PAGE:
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Getting past Solyndra: Government support for emerging technologies in clean energy plays a critical role in advancing innovation

By David B. Goldstein

The anti-clean-energy echo chamber has been publicizing the bankruptcy of Solyndra, a manufacturer of solar energy panels, arguing that President Obama's clean energy job creation program is ineffective. But most of this criticism is just political posturing and not really trying to learn from these failures, which importantly have not prevented solar energy from growing dramatically while reducing costs.

One direct source of the problem is that China has succeeded in reducing the cost of manufacturing first-generation solar panels to such an extent that many companies around the world cannot compete. Notwithstanding this success, most American solar companies remain ahead of their overseas competition, as I illustrate below.

The issue of American industry remaining competitive with China is, of course, not unique to clean energy: many American producers are challenged to keep up with Chinese competition. But with solar, the Chinese government has been particularly effective in developing an industrial policy that provides Chinese manufacturers with a number of advantages in the global solar industry, including access to lower cost capital, subsidized electricity rates, free access to land, cheaper labor, domestic manufacturing requirements, and a much shortened permitting process for factories.

America, in contrast, has generally avoided industrial policy. Opponents of industrial policy argue that the market can pick winners better than government can, and I believe that this principle is generally correct, but I also think that innovation needs government support. The lesson from China is not to tremble and retreat in the face of its challenges. We are a great country of innovators, and we need to support that.

We would do well to focus on the success stories in our domestic solar industry, which include American companies like: First Solar, which is producing next- generation solar panels cheaper than their Chinese competitors; SolarCity, which is using an innovative business model to bring hundreds of megawatts of solar to military bases; and Amonix, which is developing innovative high concentration solar photovoltaic (HCPV) technologies. These are only a few of many examples of success in the made-in-America solar industry.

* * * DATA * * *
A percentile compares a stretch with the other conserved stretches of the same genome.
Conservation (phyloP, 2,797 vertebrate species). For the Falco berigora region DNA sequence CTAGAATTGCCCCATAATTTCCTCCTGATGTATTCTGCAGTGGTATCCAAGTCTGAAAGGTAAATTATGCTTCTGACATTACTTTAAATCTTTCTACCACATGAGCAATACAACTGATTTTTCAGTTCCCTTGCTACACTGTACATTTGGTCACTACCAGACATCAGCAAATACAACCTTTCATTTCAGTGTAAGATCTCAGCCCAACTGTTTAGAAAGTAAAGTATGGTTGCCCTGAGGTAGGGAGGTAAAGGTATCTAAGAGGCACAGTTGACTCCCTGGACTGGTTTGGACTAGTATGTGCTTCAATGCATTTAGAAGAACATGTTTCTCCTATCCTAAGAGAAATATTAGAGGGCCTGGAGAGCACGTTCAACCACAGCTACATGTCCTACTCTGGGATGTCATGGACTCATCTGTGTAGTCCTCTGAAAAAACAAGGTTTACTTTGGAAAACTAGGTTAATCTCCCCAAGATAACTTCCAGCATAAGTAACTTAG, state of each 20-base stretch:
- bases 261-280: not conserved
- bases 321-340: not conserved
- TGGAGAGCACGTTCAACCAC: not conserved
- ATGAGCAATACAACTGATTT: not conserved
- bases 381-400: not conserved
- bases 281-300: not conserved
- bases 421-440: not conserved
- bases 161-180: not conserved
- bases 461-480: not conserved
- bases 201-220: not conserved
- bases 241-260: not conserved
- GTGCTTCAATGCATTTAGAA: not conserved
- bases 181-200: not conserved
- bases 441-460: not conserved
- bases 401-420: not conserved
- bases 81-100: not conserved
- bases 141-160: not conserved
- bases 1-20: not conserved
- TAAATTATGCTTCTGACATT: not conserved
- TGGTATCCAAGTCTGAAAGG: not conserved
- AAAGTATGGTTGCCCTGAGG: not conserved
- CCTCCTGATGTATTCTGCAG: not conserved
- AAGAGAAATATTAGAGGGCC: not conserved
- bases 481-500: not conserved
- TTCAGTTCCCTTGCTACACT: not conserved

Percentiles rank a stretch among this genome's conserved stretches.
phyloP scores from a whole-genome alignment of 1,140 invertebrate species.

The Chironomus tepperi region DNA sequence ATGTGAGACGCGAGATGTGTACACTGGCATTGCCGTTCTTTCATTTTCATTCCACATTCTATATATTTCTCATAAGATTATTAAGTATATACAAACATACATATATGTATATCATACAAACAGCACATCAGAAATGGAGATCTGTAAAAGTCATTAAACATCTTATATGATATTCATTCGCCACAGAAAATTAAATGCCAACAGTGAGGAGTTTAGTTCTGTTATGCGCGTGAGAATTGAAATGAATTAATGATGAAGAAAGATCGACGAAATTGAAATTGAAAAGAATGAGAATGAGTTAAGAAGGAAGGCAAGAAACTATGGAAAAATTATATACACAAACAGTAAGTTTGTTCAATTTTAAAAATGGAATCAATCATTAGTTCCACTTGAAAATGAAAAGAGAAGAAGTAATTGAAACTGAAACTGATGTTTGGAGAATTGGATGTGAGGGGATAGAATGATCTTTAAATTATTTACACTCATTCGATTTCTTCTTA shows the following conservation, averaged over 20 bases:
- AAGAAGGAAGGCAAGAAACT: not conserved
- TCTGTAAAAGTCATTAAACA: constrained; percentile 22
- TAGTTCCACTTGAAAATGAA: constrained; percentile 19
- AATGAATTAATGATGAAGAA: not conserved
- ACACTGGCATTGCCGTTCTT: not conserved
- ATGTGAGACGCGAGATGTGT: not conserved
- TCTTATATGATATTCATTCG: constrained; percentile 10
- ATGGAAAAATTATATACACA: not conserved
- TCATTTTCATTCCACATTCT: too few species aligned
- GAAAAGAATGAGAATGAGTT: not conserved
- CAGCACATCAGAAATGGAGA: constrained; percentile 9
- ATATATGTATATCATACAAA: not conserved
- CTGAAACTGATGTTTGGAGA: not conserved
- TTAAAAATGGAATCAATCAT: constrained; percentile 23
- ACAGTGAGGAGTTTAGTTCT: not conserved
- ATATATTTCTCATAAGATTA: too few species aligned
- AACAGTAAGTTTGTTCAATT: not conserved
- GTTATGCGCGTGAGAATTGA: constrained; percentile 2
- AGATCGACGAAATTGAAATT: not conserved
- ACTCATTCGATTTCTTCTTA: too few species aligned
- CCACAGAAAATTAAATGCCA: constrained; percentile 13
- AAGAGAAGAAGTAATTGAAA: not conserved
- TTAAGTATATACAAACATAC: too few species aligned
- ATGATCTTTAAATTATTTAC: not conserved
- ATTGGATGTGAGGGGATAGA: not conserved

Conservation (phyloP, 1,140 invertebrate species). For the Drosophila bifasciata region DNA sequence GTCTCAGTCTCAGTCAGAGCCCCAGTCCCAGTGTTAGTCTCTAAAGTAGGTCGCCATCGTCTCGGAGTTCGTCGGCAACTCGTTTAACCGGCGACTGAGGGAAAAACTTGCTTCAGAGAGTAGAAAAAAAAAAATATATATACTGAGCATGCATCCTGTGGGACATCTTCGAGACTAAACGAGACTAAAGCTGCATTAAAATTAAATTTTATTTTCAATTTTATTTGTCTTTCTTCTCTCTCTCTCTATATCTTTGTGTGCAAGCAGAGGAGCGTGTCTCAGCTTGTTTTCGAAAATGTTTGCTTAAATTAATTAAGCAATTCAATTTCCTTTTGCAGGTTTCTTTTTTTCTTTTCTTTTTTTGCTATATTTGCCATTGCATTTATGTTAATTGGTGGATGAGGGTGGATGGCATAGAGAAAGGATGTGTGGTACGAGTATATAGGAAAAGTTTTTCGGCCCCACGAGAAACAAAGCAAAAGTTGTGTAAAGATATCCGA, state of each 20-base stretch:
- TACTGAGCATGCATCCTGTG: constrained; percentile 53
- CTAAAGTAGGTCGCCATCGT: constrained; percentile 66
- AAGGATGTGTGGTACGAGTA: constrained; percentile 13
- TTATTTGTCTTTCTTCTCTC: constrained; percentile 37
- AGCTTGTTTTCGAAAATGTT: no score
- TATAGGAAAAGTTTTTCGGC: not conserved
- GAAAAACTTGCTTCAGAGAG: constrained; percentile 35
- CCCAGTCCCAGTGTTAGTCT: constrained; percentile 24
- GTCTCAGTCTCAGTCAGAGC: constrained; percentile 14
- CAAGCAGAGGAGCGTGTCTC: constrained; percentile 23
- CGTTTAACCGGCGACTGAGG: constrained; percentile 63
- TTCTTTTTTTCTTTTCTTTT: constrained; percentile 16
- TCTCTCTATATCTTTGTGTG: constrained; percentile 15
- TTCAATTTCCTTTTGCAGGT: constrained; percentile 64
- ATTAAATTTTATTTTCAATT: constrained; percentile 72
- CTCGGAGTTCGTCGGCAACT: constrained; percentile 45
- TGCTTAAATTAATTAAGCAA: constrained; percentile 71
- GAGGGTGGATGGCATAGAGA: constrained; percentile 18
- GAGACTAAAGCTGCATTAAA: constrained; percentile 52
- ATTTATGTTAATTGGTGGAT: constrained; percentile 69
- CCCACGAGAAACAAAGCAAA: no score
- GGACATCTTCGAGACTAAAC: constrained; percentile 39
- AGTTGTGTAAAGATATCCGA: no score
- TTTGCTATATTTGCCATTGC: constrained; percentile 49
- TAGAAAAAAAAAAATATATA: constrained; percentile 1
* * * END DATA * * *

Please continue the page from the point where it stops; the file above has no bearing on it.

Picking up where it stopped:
Such vigorous competitive forces are good for the consumer. They bring the price of solar—and other clean energy and energy efficiency investments—down over time while product quality improves.

However, when developing policies to support emerging industries, the details are critical. So some closer examination of the issue of government support for clean energy can be helpful.

One existing challenge with energy incentives for maturing technologies occurs when they don't reward production, but rather focus on cost.

Cost-based incentives are employed by many governments around the world, probably because they are so simple to administer. This can make some sense for very early stage energy technology companies, which pose a real risk of not performing and thus are much more likely to receive financing when incentives are tied to cost, instead of production. But solar energy has been in existence for decades and no longer falls into this category. The challenge for solar is to ramp up production and cut costs through greater deployment.

Last year, the amount of solar installed in America doubled from the previous year, and growth hasn't slowed even in a tough economy. The failure of a few solar companies has to be placed in the context of the explosive overall growth of this sector of the clean energy industry. The right response to these few failures and to general fiscal concerns is not retreat from innovation and healthy competition with China; the right response is to make sure we're using the right policies for the right stages of technology development and generally have a much greater emphasis on performance-based policies.

The Natural Resources Defense Council believes that government support for emerging technologies in clean energy plays a critical role in advancing innovation and bringing the costs of these innovations down (that ultimately benefit consumers), and that the long-term effects repay the Treasury hundreds of dollars for each dollar spent on incentives.

David B. Goldstein has worked on energy efficiency and energy policy since the early 1970s. He currently co-directs the Natural Resources Defense Council's Energy Program. Goldstein initiated and coordinated the dialogue that led to the adoption of tax incentives for efficient buildings in the U.S. in the Energy Policy Act of 2005.

November/December 2011